Persistent dizziness (vertigo) affects 10% of the population. More than 40% of people over the age of 40 experience vertigo at some point. It can range from mild short spells that are relieved by resting to severe attacks that cause profound changes to the quality of life.
Our senior audiologist Fiona Idriss describes the effects of balance disorders, along with some of the ways in which we investigate these in our balance clinics.
Always contact your GP if you have any of the following:
Recurring symptoms, accompanied by hearing loss, tinnitus, pain or visual problems
Call for emergency help if you experience dizziness associated with:
Chest pain, changes in speech, numbness or weakness, shortness of breath, high fever or severe headache.
Many causes of vertigo
Dizziness or imbalance can be related to viral or bacterial infections, vascular events, some medications, toxins, or traumatic damage to the complex vestibular systems which act like a spirit level.
Changes in pressure receptors in our body that let the brain know where we are in relation to our environment, or problems with our balance receptor systems in the brain can also be causes of balance disorders.
Sometimes there are simple cures to alleviate the disorders and some resolve naturally. Some patients suffer with vestibular migraine or BPPV benign paroxysmal vertigo, or may be diagnosed with vestibular neuronitis, or Ménière’s Disease.
Balance problems can also be associated with multiple sclerosis and Parkinson’s Disease. So, it really is important to consult a doctor.
There are specialist ear nose and throat consultants at our associated private hospital sites who deal with more complex cases and refer their patients to our diagnostic clinic to perform vestibular screening tests.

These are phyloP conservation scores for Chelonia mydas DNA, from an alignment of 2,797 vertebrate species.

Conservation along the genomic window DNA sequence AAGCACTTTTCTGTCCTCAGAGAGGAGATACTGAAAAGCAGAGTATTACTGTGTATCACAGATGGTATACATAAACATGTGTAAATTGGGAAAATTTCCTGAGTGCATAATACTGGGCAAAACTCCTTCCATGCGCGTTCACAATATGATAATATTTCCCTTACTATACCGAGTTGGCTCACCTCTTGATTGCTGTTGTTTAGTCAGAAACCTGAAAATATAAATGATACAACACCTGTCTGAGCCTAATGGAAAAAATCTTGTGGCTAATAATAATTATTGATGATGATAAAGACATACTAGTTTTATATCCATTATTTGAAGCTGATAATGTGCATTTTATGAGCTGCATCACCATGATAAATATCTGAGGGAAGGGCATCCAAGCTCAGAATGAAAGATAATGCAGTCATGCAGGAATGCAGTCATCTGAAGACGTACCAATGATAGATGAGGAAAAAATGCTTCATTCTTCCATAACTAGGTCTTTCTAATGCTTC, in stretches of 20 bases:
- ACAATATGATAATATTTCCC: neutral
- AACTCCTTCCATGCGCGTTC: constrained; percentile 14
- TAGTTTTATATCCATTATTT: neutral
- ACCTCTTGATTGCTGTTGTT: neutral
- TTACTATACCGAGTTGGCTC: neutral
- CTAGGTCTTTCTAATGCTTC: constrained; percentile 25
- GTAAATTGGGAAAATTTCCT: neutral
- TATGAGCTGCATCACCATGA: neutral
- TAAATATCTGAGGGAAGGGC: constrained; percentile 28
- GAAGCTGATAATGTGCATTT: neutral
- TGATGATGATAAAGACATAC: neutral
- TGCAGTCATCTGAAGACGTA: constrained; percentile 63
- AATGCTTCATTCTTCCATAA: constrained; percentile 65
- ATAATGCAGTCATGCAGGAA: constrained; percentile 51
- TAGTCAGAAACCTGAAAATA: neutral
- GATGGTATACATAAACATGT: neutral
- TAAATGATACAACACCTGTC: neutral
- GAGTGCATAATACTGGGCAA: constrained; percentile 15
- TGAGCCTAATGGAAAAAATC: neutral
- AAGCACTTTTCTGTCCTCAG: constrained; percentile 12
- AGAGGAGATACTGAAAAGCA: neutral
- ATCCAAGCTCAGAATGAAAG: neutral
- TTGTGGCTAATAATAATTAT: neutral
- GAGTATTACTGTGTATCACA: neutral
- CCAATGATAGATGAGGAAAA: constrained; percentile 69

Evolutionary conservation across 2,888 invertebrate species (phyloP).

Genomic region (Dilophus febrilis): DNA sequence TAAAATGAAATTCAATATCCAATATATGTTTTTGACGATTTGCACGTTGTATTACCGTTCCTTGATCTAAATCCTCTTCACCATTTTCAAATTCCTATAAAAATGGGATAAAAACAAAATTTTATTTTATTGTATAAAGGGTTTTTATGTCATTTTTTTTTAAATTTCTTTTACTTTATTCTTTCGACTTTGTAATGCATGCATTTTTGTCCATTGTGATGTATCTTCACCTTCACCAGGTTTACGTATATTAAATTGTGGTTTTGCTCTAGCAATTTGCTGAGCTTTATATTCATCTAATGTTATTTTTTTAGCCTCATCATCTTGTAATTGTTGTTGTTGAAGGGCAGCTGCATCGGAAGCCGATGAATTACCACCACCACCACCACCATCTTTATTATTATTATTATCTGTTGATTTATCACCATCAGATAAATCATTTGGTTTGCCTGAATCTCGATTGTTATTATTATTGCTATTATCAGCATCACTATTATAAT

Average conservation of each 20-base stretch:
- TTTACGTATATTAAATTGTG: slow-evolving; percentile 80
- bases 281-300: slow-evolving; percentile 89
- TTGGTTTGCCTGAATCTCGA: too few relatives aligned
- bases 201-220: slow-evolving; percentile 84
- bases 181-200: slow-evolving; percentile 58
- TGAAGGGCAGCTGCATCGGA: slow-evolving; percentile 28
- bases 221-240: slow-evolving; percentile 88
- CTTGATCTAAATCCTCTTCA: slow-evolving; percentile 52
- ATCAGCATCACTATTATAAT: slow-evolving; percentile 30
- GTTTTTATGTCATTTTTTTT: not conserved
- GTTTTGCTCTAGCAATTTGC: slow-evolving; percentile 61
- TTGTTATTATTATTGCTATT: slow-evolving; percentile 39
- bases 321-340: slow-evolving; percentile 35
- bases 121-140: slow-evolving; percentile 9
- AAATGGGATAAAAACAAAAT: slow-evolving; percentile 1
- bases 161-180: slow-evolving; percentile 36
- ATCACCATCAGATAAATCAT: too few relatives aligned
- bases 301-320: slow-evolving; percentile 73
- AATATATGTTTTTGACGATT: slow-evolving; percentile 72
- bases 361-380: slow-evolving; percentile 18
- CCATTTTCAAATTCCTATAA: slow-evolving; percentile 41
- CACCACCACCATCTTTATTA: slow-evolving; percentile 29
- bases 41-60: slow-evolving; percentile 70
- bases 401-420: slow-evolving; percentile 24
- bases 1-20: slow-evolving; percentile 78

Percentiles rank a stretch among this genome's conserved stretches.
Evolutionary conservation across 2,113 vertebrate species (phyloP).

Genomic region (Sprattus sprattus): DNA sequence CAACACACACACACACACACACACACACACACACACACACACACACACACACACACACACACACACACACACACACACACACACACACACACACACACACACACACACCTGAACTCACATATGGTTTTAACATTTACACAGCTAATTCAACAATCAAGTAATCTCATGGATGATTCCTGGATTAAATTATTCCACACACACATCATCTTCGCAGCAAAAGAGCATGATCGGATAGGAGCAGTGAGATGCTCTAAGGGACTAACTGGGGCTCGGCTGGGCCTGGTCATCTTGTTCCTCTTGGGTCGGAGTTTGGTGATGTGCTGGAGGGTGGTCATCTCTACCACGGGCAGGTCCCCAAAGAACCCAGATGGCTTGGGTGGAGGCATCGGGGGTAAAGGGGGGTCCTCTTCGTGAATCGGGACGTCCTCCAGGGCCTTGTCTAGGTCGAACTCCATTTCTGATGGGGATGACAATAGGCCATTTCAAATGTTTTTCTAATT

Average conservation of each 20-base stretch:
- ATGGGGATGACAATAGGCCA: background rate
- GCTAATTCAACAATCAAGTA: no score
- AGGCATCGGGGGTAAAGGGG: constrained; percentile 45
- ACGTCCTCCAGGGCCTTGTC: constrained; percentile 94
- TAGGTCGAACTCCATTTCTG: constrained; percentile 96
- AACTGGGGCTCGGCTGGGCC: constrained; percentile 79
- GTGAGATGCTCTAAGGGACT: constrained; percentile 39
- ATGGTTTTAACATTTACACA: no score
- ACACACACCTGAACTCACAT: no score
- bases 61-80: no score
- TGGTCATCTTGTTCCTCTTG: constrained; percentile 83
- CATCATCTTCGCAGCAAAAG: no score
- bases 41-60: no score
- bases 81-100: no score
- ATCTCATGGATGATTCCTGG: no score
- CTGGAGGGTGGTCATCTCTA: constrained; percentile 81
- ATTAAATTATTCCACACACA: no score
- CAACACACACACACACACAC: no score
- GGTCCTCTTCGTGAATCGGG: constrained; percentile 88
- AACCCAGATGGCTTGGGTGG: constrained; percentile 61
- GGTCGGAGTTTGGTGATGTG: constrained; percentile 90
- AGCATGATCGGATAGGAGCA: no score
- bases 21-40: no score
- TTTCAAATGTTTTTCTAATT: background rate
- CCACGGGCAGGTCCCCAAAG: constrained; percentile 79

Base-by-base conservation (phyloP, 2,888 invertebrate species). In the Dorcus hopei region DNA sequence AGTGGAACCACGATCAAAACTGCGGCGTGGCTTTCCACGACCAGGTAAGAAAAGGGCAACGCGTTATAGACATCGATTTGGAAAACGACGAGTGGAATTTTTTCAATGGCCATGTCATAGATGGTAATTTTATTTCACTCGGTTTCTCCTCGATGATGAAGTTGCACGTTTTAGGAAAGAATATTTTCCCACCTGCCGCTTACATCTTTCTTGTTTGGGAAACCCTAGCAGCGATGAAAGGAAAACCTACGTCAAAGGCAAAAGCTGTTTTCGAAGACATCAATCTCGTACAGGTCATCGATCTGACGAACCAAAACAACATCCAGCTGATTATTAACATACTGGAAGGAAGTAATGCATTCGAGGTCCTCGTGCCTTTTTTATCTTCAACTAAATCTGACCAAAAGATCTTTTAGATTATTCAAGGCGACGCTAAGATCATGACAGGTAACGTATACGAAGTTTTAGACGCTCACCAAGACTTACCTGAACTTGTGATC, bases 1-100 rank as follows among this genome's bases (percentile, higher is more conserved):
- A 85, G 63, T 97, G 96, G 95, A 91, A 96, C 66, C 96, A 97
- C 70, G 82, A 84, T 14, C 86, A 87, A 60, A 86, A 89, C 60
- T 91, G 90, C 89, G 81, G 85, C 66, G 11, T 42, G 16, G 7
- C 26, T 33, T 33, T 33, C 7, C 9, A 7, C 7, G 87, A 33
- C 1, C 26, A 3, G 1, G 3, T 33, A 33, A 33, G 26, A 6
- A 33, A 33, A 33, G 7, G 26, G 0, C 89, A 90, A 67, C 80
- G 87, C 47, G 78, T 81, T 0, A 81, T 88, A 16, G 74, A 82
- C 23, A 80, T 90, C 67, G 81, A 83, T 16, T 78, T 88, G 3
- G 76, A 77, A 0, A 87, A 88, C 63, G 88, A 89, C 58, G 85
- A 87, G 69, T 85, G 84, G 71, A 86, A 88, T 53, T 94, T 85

At Hearbase, we have Interacoustics testing systems, which include video head impulse testing (VHIT) and videonystagmography (VNG). The image shows the video recording goggles used for our tests and a model of the semicircular canals that form part of our balance system.
The reports on the findings of these tests can help the clinician in diagnosing the cause of the balance problems and whether medication or vestibular rehabilitation may be helpful. There are specialist physiotherapists that can help develop a recovery plan for those with chronic symptoms.
If you are interested in finding out more about balance problems, then please visit the website run by the Ménière’s Society which offers current information on types of balance disorders, treatments and up-to-date research.
If you would like to talk to an audiologist about our balance services ring us on 0800 028 6179 or email firstname.lastname@example.org to make an appointment.
Find out more about our balance services here.